As part of the vetting process, ask for client references, proof of inspection reporting, and samples. The specific skills and strengths of the manufacturer should also align with the requirements of the product. Don't hire a shoe manufacturer to produce your unique ball design, in other words. The manufacturer's previous clients should also be able to tell you whether there were any copycatting issues and whether they found the manufacturer trustworthy.

Before committing, have the manufacturer sign an NNN Agreement. This incorporates a nondisclosure, noncompetition, and noncircumvention agreement into one. Manufacturing and product development agreements provide an additional layer of protection. Unscrupulous manufacturers are barred from subcontracting, switching suppliers, or claiming some rights to the design.

Finally, visit the factory to spot red flags. A tour reveals how clean it is, how committed the staff is, and how much of the workflow follows best practices and procedures.

Communication is another important performance indicator. Manufacturers that are forthcoming and flexible — particularly during the quoting process — are less likely to obscure their true motives. Is the manufacturer responsive, or does it delay the process and skirt around specific breakdowns? Make sure your questions are answered, you receive a quote within a week, and your manufacturer seems excited and passionate about your design.

3. Educate your audience.

In a perfect world, all consumers would evaluate their purchases through a skeptical lens, ensuring that materials are high-quality and that products are original. Unfortunately, that's not always the case, and the differences between an original and copycat product are not always apparent.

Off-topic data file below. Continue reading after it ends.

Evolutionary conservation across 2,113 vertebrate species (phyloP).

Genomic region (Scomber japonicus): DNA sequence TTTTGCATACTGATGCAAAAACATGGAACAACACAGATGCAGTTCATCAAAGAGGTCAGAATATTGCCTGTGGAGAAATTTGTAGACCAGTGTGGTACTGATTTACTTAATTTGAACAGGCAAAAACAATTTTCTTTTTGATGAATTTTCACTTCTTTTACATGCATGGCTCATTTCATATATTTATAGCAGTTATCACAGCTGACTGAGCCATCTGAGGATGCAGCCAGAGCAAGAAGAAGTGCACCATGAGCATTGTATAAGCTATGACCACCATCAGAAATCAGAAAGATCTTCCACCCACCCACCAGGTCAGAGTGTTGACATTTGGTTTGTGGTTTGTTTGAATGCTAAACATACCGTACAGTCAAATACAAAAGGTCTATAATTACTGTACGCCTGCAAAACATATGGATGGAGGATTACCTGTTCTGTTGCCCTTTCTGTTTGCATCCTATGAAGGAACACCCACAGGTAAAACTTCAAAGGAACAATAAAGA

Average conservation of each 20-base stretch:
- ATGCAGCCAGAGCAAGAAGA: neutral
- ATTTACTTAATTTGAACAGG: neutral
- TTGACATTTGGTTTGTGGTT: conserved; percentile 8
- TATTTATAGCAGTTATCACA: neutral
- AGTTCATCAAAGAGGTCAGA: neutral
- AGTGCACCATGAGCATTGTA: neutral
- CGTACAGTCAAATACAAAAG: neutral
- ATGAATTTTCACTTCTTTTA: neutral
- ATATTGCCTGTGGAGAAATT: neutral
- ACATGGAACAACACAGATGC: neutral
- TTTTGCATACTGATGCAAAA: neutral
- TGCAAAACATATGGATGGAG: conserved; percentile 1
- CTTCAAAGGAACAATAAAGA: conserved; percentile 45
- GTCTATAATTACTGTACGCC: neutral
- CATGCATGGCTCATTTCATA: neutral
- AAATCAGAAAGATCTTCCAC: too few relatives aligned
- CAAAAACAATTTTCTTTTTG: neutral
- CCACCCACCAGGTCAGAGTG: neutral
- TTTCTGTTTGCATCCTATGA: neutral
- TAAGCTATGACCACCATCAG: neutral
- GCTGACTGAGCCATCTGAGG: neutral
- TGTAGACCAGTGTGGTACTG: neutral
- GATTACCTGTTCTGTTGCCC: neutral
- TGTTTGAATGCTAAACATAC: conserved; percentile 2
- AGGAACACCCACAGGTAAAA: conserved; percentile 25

When a product is protected by a design patent, rather than a utility patent, it's possible to directly imitate its most obviously appealing features. Consumers believe they're buying something comparable. Just look at the market for fake electronics, which alone nets $100 billion annually. Up to 18 percent of the time, consumers think they're buying something original or authentic.

Distinguish your product by demonstrating commitment to the consumer and the shopping experience. Make sure in-depth information about the authenticity of your product is readily available. Explain, in layman's terms, what separates your product from lower-quality knockoffs.

For instance, if you've designed a toy, consider sending out a newsletter to target consumers (i.e., parents) educating them about copycat products and the harmful risks associated with lower-quality knockoffs.

Highlight the U.S. law that stipulates products made for children must be free of lead, heavy metals, and phthalates. Provide proof that your product meets these requirements, and explain that you cannot guarantee the safety of knockoffs made in China as they often contain low-cost materials, some of which may be toxic.

Whatever medium you use to get the message out, you should project authority and authenticity. Original products must make a concerted effort to stand apart and offer value that the imitators cannot.

Copycats are the direct enemy of product designers everywhere. The best way to stay ahead of them is to constantly explore new features and enhancements that will set your concept apart. By the time your copycats reach critical mass, you should already have moved on to a new design. Although the primary goal is to avoid being undercut by opportunistic manufacturers, you’ll also stay sharp and innovative — a competitive necessity in any market.

Randy Millwood is the national key account manager of PopFoam, the leader in the injection molded EVA closed-cell foam process that specializes in complex geometrics. Randy has more than 17 years of experience working with closed-cell foam materials, foam-molding processes, and specialty materials and applications.